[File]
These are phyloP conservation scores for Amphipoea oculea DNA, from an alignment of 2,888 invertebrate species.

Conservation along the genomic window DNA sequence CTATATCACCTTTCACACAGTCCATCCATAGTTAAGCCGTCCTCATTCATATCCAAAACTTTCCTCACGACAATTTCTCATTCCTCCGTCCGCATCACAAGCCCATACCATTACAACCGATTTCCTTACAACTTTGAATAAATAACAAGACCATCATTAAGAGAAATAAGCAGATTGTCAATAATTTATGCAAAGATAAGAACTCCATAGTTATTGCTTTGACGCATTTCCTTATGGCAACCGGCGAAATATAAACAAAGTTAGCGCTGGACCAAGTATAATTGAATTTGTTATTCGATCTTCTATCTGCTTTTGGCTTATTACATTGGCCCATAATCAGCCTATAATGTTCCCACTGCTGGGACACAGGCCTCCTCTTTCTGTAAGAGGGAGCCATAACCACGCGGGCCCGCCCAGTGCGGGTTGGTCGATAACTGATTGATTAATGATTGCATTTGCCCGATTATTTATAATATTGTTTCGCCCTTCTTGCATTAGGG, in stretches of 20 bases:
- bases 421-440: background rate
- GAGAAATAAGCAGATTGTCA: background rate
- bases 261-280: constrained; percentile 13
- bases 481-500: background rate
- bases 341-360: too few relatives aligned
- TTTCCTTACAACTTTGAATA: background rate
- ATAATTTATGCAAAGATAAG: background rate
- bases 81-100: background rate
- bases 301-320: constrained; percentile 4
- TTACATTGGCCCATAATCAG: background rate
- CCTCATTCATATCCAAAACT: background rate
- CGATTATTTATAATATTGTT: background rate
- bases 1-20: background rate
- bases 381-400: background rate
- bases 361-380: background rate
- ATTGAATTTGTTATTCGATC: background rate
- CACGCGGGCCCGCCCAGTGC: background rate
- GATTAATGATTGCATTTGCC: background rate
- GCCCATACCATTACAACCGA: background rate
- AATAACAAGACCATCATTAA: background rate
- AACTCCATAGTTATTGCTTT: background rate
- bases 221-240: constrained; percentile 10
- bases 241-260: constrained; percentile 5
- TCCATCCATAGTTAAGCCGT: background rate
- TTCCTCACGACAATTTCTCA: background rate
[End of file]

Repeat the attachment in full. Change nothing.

These are phyloP conservation scores for Amphipoea oculea DNA, from an alignment of 2,888 invertebrate species.

Conservation along the genomic window DNA sequence CTATATCACCTTTCACACAGTCCATCCATAGTTAAGCCGTCCTCATTCATATCCAAAACTTTCCTCACGACAATTTCTCATTCCTCCGTCCGCATCACAAGCCCATACCATTACAACCGATTTCCTTACAACTTTGAATAAATAACAAGACCATCATTAAGAGAAATAAGCAGATTGTCAATAATTTATGCAAAGATAAGAACTCCATAGTTATTGCTTTGACGCATTTCCTTATGGCAACCGGCGAAATATAAACAAAGTTAGCGCTGGACCAAGTATAATTGAATTTGTTATTCGATCTTCTATCTGCTTTTGGCTTATTACATTGGCCCATAATCAGCCTATAATGTTCCCACTGCTGGGACACAGGCCTCCTCTTTCTGTAAGAGGGAGCCATAACCACGCGGGCCCGCCCAGTGCGGGTTGGTCGATAACTGATTGATTAATGATTGCATTTGCCCGATTATTTATAATATTGTTTCGCCCTTCTTGCATTAGGG, in stretches of 20 bases:
- bases 421-440: background rate
- GAGAAATAAGCAGATTGTCA: background rate
- bases 261-280: constrained; percentile 13
- bases 481-500: background rate
- bases 341-360: too few relatives aligned
- TTTCCTTACAACTTTGAATA: background rate
- ATAATTTATGCAAAGATAAG: background rate
- bases 81-100: background rate
- bases 301-320: constrained; percentile 4
- TTACATTGGCCCATAATCAG: background rate
- CCTCATTCATATCCAAAACT: background rate
- CGATTATTTATAATATTGTT: background rate
- bases 1-20: background rate
- bases 381-400: background rate
- bases 361-380: background rate
- ATTGAATTTGTTATTCGATC: background rate
- CACGCGGGCCCGCCCAGTGC: background rate
- GATTAATGATTGCATTTGCC: background rate
- GCCCATACCATTACAACCGA: background rate
- AATAACAAGACCATCATTAA: background rate
- AACTCCATAGTTATTGCTTT: background rate
- bases 221-240: constrained; percentile 10
- bases 241-260: constrained; percentile 5
- TCCATCCATAGTTAAGCCGT: background rate
- TTCCTCACGACAATTTCTCA: background rate